The previous evening is not mentioned the following morning. You wish you had been less eager, less English, instead adopting the French version of time, drifting in to the bar as languidly as the two lovers, making friends of them both. You could stay another night, be mistakenly American two days running, but the chance feels missed. And the cycle repair man is on his tourist-snubbing congé annuel, so hurriedly you collect your bike to catch a bus out of Etretat. Two friends stop to talk to Virginie as she waits with you for the bus, so your goodbye is inhibited, a brief handshake. The driver lifts your cycle into the boot of the coach, and you are on your way to Fécamp. The coach winds along a sinuous, danger-sudden-drop coast road, and you lose yourself in the sudden hairpin appearances of the sea. Only the occasional jolt reminds you of another missed chance.
Having found both a hotel room and a cycle repair shop in Fécamp, you return to the sea. The promenade is Brighton in miniature, with a shingle beach, arcades and seaside glitz, and a mix of ages and nationalities strolling its length. Up an otherwise ordinary street perpendicular to the front is the Bénédictine Abbey, where the liqueur is made, taking the place of the Royal Pavilion, and in its own way as surprisingly ornate. An arrangement of wooden walkways leads to the protecting wall of the harbour to the east of the front, above which rises a headland topped by a lighthouse and a chapel. Pursued still by the chance you left behind in Etretat, you decide on cold water medicine and strip for a swim. The momentary change from unbearable iciness to oneness with the salty buoyancy of the element is what was needed, and for a time it allows the cage of your personality to drop away. You tread the incoming waves, feeling yourself to be no more than a particle of water moving up and down. Then you let your body plunge into the nothingness where the submerged beach slants sharply away.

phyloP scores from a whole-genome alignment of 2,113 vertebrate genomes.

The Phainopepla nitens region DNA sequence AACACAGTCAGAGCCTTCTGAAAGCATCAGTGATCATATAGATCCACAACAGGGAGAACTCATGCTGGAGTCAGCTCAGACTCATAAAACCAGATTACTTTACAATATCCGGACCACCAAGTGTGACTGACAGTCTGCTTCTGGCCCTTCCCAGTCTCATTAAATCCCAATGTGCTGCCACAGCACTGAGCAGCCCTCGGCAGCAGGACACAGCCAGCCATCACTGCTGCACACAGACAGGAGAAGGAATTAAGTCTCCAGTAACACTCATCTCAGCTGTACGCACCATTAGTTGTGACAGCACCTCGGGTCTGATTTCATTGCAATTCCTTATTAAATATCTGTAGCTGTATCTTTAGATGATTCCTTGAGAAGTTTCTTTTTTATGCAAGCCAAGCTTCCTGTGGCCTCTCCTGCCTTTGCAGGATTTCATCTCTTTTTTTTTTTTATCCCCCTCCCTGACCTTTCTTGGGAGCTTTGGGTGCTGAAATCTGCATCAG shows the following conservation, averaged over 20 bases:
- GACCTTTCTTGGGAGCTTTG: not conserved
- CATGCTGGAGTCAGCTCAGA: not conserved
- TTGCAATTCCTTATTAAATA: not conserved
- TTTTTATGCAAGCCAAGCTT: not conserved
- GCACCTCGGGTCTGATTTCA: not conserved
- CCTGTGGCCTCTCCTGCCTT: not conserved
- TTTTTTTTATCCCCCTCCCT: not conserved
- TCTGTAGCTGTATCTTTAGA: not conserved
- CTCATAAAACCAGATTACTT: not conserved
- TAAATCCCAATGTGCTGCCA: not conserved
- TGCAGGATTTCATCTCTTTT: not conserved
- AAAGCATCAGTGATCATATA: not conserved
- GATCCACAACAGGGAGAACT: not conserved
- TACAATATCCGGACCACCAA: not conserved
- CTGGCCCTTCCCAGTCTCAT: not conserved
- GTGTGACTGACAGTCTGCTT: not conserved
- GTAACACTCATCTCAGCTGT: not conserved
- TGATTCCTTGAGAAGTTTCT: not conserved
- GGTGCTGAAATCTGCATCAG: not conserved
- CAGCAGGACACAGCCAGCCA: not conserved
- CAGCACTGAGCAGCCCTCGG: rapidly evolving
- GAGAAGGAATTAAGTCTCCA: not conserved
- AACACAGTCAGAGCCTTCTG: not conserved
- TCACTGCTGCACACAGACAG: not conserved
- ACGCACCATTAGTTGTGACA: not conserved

Your exhausted limbs dried, they relax into the heavy numbness of satiation, and your mind follows suit, drifting along the promenade and stopping before a giant chess set and a game in which the players are attempting without much success to break the equilibrium. You watch a few cleverly parried attacking moves and drift on. Further along you find a map of the world painted on the promenade, coloured like an atlas so that neighbouring countries never clash. But the peaches and pinks, yellows and greens are warmer than the traditionally dry shades of the political map of the world. A white dove, a salty tear rolling from its eye, is painted over the Middle East. It takes several long strides to cross from Alaska to where New Zealand should be, but isn’t; was it forgetfulness on the artist’s part, or did the erasure come later, as a non-pacific or even bellicose reference to the Rainbow Warrior? More puzzlingly, not being at the extreme of a rectangular representation of the world, Japan is also missing. The rudeness of this slight puzzles you, because the inhabitants of either missing country are not the least likely tourists to turn up in a resort on the north coast of France. Britain is there, of course; the enmity now a friendly one. You measure how far you have come since June: the distance of exactly half a black boot.